Ling Shen thanks ‘Shanghai Pujiang’ project (2007) for their generous financial support. This project is also supported by Leading Academic Discipline Program, ‘211’ Project for Shanghai University of Finance and Economics (the third phase). We thank Thomas Gall and an anonymous referee for helpful comments.
Democracy vs. dictatorship
Comparing the evolution of economic growth under two political regimes1
Article first published online: 26 NOV 2009
© 2010 The Authors. Journal compilation © 2010 The European Bank for Reconstruction and Development
Economics of Transition
Volume 18, Issue 1, pages 59–90, January 2010
How to Cite
Schiffbauer, M. and Shen, L. (2010), Democracy vs. dictatorship. Economics of Transition, 18: 59–90. doi: 10.1111/j.1468-0351.2009.00371.x
- Issue published online: 26 NOV 2009
- Article first published online: 26 NOV 2009
- Received: June 24, 2008; Acceptance: April 2, 2009
- political transition;
- economic growth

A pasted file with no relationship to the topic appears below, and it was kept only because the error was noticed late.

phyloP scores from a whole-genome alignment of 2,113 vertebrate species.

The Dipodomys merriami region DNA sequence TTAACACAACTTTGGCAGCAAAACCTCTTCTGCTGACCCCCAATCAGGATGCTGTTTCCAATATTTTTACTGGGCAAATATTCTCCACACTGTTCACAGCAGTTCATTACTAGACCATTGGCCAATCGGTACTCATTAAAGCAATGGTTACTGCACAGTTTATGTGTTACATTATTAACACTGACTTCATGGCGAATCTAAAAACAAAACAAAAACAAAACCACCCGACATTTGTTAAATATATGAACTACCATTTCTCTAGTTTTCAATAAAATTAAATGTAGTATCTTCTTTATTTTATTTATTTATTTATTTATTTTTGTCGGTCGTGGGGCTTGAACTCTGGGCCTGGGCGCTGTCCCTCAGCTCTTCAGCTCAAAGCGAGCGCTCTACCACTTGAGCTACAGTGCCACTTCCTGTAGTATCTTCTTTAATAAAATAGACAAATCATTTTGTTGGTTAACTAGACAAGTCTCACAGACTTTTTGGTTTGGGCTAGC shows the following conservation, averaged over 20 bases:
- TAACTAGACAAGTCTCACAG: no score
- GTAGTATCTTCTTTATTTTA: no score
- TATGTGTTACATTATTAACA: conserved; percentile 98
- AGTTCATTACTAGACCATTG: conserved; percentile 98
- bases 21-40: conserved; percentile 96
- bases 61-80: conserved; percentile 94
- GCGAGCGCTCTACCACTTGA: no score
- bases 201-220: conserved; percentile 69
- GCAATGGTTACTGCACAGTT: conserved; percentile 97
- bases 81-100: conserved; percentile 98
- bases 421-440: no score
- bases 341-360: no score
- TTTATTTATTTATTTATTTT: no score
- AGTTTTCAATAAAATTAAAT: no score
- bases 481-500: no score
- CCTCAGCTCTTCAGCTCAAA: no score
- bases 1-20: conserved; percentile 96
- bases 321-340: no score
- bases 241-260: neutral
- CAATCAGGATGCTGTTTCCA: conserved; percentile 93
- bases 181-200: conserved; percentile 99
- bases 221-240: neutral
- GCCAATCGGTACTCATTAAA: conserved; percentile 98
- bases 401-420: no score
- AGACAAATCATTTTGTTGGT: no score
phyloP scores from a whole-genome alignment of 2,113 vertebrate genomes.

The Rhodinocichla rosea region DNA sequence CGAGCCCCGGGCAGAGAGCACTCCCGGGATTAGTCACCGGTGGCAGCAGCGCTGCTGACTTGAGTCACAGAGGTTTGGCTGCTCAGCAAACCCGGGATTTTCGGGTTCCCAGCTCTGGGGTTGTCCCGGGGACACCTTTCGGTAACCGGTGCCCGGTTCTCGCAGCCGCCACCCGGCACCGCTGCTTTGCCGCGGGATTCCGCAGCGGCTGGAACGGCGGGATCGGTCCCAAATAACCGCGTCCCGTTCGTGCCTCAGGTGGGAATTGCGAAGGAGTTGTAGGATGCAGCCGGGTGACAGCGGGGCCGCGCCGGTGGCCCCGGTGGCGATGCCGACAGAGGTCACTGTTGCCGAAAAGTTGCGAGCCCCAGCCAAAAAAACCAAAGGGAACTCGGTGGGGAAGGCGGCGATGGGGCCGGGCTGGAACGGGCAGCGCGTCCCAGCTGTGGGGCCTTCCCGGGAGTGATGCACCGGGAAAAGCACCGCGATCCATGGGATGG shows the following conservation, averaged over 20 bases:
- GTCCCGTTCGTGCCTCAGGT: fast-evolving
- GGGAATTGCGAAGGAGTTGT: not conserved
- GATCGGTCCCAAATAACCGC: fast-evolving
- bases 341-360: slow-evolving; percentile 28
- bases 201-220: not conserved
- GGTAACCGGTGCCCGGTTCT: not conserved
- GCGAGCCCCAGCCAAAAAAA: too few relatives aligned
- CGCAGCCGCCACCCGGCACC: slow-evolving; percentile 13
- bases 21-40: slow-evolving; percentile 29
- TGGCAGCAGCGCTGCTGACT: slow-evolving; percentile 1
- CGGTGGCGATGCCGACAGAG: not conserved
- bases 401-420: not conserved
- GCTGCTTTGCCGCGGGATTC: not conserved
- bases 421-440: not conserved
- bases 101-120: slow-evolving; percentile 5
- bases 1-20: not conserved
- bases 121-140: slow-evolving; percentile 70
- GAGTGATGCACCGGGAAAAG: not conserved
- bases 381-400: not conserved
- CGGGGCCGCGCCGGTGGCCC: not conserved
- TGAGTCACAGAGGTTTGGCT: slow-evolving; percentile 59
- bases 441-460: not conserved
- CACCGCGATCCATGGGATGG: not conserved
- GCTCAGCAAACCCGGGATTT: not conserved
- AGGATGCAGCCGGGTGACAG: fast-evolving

A democratic society is often regarded as a prerequisite for economic growth and development. Yet, most empirical studies are not capable of identifying a positive link between GDP growth and democracy indexes. In addition, it is a stylized empirical fact that: (i) most developing countries are dictatorships; and (ii) many poor dictatorships have experienced high growth performances and emerged from poverty such as South Korea, China and Egypt. Against this background, it is of interest to analyse in which ways the growth performance between autocratic and democratic economies may differ, in particular among low-income countries. To answer this question, we compare the endogenous growth paths of two economies that differ only in their political regimes in the context of an overlapping generations model. The key features of the model are: (i) a positive bequest motive in the form of investments in education or productive public capital (infrastructure); (ii) a higher marginal (inter-temporal) utility of consumption today versus consumption tomorrow in low-income countries (for example, subsistence level of consumption); and (iii) a dictator that cares about her income or the income of her dynasty tomorrow. In this framework, we demonstrate that poor but large and stable dictatorships exhibit a higher equilibrium growth rate than comparable (equally poor) democracies. Moreover, there exists a particular threshold value in income such that the growth-reducing impact of dictatorial consumption (corruption) outweighs the higher (initial) public investments. Above this, the growth rate under democracy dominates the one in dictatorship.